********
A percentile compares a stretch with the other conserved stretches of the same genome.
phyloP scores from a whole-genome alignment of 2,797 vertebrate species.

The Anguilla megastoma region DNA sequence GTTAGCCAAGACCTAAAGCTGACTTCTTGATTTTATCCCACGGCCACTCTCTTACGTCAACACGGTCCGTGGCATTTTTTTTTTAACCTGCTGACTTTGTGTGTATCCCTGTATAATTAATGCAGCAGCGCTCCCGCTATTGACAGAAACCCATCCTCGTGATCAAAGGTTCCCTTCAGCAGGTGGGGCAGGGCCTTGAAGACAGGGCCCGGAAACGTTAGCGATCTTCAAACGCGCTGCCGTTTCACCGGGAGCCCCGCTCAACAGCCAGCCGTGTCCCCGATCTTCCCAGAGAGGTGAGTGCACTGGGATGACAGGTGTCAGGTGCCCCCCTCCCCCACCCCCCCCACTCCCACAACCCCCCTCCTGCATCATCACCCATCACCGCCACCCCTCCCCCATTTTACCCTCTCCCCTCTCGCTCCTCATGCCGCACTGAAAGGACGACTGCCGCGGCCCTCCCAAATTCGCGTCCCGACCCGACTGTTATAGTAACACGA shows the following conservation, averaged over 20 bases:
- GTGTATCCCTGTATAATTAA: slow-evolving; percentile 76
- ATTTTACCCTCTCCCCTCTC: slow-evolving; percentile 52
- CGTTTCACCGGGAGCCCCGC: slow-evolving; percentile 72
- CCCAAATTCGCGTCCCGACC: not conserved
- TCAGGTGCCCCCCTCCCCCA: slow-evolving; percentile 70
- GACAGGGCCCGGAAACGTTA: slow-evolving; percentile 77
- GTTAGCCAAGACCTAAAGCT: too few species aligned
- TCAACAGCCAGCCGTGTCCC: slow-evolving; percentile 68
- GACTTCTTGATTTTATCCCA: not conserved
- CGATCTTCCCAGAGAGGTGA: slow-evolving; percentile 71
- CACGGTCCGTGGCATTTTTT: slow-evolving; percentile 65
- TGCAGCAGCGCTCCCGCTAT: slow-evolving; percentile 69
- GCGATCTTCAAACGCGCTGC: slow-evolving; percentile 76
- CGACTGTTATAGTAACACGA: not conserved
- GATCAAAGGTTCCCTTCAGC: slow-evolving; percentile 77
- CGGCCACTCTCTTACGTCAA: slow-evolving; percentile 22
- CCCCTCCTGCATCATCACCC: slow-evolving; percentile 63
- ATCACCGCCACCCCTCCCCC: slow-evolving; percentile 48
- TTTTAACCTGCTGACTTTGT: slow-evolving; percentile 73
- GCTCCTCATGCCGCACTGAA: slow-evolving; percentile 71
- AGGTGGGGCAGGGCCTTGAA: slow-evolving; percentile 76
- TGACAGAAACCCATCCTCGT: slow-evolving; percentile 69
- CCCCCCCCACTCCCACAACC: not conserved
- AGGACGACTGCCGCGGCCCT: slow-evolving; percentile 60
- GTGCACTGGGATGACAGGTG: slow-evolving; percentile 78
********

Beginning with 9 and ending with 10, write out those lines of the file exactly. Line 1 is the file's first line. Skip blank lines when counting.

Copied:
- GACAGGGCCCGGAAACGTTA: slow-evolving; percentile 77
- GTTAGCCAAGACCTAAAGCT: too few species aligned